By RASHAD ROLLE
Tribune Staff Reporter
THE Minnis administration tabled an Interception of Communication Bill and legislation to create legal framework for the disbanded National Intelligence Agency in the House of Assembly yesterday.
Both matters were controversial under the former Christie administration.
The Progressive Liberal Party’s version of the interception bill was criticised as unconstitutional, and it was withdrawn by the former administration from the House of Assembly for further consultation before the general election.
The previous legislation was abandoned amid outcry from activists as well as the Free National Movement, in opposition at the time, expressing fear the PLP would use the so-called “Spy Bill” against opponents.
Compared to the original Bill, the Minnis administration’s version has not been significantly altered.
Proponents of the legislation say it is a modern crime fighting tool, one that gives the Supreme Court some oversight of interception activities, a power the court doesn’t have under the Listening Devices Act which it would repeal.
The legislation broadens the communication services and networks from which law enforcement officers could intercept data, and it allows officers to obtain entry warrants from the Supreme Court so they could secretly enter institutions to set up interception devices. It forces people who work for postal or communications services, be they public or private networks, to assist in the execution of an interception or entry warrant.
Unlike the original bill, the new bill gives the minister responsible for national security the power to authorise certain people to use listening devices for no more than 30 days so long as the minister is “satisfied that the interests of the defence or the internal security of the Bahamas so require” that it be done.
The Interception of Communication Bill also gives the commissioner of police, after consultation with the attorney general, similar powers to authorise a police officer to use a listening device for no longer than 14 days.
Meanwhile, the NIA Bill comes after the former Christie administration spent years promising, but ultimately failing, to bring the version of the Bill it said was prepared. Despite no legal framework being in place, the NIA operated under the Christie administration until it was disbanded by the Free National Movement shortly after the May general election.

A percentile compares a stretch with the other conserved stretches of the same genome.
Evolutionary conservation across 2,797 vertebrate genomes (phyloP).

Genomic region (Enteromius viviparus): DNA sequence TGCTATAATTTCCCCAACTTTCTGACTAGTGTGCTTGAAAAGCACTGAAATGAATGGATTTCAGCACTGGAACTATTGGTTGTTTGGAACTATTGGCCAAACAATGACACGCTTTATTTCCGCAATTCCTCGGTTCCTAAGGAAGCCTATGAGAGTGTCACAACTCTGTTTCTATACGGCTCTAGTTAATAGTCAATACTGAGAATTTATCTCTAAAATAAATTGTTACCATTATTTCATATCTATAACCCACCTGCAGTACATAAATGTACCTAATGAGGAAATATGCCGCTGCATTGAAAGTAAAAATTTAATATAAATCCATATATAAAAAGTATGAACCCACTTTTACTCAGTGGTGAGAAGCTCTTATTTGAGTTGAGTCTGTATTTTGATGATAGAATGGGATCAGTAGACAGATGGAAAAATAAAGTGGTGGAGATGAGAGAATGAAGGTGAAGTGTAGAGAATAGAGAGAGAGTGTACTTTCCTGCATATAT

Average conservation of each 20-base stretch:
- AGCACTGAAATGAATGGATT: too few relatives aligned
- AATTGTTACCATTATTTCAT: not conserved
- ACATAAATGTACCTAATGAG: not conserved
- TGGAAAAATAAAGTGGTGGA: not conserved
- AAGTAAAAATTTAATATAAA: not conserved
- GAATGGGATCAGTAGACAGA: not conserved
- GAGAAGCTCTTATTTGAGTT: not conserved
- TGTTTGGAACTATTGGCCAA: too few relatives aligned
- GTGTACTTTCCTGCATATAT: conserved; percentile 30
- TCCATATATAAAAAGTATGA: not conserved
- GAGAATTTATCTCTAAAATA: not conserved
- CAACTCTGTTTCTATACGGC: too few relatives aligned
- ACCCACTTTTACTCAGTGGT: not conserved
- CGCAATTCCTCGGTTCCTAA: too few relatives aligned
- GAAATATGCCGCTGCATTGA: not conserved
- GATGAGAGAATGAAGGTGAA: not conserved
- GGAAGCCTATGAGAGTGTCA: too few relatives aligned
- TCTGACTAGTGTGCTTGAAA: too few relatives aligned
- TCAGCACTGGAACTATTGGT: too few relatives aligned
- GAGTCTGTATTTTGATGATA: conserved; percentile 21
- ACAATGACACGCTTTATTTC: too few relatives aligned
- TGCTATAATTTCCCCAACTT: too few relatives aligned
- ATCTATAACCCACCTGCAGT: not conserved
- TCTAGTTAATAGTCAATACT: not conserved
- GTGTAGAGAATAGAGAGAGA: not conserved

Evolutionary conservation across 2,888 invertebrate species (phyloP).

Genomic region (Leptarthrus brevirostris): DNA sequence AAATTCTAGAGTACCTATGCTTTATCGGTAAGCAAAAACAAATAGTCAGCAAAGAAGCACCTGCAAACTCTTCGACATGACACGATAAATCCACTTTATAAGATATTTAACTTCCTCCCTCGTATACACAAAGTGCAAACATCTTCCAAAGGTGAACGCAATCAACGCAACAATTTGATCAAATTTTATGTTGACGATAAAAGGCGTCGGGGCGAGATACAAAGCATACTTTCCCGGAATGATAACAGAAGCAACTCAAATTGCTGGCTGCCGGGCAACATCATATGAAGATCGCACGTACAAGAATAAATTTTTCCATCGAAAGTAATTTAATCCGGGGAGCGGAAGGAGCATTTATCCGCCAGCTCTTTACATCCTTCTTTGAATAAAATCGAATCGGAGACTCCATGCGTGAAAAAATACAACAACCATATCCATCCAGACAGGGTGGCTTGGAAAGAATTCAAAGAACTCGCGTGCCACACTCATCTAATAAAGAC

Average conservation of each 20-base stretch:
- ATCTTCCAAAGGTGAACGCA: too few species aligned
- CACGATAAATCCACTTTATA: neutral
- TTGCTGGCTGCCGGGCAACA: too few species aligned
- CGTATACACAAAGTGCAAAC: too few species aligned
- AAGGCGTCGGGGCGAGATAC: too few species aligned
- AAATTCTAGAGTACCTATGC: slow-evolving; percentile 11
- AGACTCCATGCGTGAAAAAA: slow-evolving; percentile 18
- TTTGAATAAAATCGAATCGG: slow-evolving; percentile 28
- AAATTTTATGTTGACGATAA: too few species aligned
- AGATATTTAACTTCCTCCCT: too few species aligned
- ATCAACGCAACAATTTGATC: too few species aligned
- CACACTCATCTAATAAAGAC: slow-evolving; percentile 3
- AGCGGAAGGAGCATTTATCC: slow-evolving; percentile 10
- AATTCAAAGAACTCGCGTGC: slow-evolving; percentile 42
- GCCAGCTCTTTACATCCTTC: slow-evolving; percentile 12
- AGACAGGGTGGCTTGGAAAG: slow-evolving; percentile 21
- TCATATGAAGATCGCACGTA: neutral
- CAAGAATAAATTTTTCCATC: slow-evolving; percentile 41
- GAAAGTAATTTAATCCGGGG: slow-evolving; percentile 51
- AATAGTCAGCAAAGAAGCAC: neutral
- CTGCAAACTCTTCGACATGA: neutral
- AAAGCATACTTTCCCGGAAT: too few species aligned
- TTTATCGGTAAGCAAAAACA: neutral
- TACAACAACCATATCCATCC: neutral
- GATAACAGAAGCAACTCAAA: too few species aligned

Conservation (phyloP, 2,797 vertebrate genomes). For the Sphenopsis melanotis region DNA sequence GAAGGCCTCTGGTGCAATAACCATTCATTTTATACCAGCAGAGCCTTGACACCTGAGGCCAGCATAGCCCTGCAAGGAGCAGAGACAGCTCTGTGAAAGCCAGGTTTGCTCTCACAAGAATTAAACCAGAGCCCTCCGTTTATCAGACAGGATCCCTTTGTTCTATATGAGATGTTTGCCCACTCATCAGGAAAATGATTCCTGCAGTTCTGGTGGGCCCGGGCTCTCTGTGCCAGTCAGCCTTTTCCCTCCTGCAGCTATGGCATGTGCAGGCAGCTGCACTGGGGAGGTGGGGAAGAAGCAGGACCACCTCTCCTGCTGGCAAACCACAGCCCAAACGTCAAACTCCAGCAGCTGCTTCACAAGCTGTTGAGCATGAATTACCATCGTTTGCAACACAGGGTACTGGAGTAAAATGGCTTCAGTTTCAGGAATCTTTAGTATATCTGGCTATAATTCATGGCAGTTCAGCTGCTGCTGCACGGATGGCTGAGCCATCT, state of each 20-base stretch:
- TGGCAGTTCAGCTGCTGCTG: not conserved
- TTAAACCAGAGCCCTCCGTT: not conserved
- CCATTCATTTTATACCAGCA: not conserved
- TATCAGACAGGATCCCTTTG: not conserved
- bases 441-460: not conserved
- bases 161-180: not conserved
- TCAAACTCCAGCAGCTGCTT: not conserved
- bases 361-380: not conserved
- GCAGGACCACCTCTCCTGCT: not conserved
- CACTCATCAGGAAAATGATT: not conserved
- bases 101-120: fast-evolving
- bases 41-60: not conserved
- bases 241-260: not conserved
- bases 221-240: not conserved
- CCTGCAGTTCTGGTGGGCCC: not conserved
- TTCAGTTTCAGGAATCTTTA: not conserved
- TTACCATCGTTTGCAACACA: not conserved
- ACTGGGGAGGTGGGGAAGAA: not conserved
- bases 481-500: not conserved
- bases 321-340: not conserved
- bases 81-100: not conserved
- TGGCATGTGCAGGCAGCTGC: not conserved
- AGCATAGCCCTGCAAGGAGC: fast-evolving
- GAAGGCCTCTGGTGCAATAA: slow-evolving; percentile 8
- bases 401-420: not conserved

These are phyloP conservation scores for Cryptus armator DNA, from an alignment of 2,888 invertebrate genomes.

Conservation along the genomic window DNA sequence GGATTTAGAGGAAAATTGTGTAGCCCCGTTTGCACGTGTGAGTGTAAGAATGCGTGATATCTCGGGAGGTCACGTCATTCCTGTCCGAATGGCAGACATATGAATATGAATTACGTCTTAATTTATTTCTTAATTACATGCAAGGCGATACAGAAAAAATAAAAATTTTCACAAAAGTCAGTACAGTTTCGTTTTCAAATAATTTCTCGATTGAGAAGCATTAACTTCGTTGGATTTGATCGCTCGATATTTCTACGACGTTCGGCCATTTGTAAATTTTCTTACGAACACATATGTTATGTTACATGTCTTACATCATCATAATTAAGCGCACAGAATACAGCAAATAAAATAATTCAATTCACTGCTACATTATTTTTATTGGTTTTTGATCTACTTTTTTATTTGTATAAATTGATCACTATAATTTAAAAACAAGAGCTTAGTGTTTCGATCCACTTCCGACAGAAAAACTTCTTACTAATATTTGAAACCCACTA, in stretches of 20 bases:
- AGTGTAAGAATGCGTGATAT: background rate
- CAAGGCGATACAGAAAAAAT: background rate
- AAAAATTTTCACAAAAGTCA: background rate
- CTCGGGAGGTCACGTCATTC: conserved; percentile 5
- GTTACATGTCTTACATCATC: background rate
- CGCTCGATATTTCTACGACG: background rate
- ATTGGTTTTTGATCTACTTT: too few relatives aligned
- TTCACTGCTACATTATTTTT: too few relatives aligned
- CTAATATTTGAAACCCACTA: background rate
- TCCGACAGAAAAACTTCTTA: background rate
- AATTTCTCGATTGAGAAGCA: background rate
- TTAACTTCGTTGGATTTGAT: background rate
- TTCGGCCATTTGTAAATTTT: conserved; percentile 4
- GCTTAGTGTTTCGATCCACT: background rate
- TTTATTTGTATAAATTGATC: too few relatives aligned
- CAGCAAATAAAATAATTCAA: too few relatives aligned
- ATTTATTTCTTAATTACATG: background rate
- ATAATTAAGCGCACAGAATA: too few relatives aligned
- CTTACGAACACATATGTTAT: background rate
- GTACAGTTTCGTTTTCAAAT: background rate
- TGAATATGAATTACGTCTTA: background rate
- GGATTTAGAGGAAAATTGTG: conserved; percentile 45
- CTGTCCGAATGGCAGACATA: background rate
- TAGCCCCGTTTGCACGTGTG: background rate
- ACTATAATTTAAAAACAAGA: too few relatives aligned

The Bill, which aims to “coordinate intelligence gathering among law enforcement agencies and government departments,” is striking for its emphasis on secrecy.
Although the director of the agency is expected to maintain a public profile, the agents of the NIA are expected to have their identities kept secret.
The agents will not be “public officers,” the Bill said, and it would be an offence to disclose their identity unless authorised by the prime minister or director.
A review committee of parliamentarians and senators will have oversight over the NIA.
This committee will consist of three parliamentarians and two senators selected by the prime minister, and one parliamentarian and senator selected by the leader of the Official Opposition.
Although the review committee can consider “any particular operational matter” of the NIA, this power can be limited by the prime minister, according to the Bill.
The review committee’s access to information can also be limited.
The relevant minister could decide that any information the review committee seeks should not be disclosed to it.
The committee would be required to make annual reports to Parliament on the discharge of its functions, but only if the prime minister believes its reported material wouldn’t be prejudicial to the functions of the agency.
The review committee would be responsible for investigating complaints against the NIA and could summon and enforce the appearance of anyone to give evidence under oath during an investigation.
State Minister for Legal Affairs Elsworth Johnson, who tabled both bills, said the administration will allow a period of public consultations to take place before debate on the tabled bills takes place in Parliament.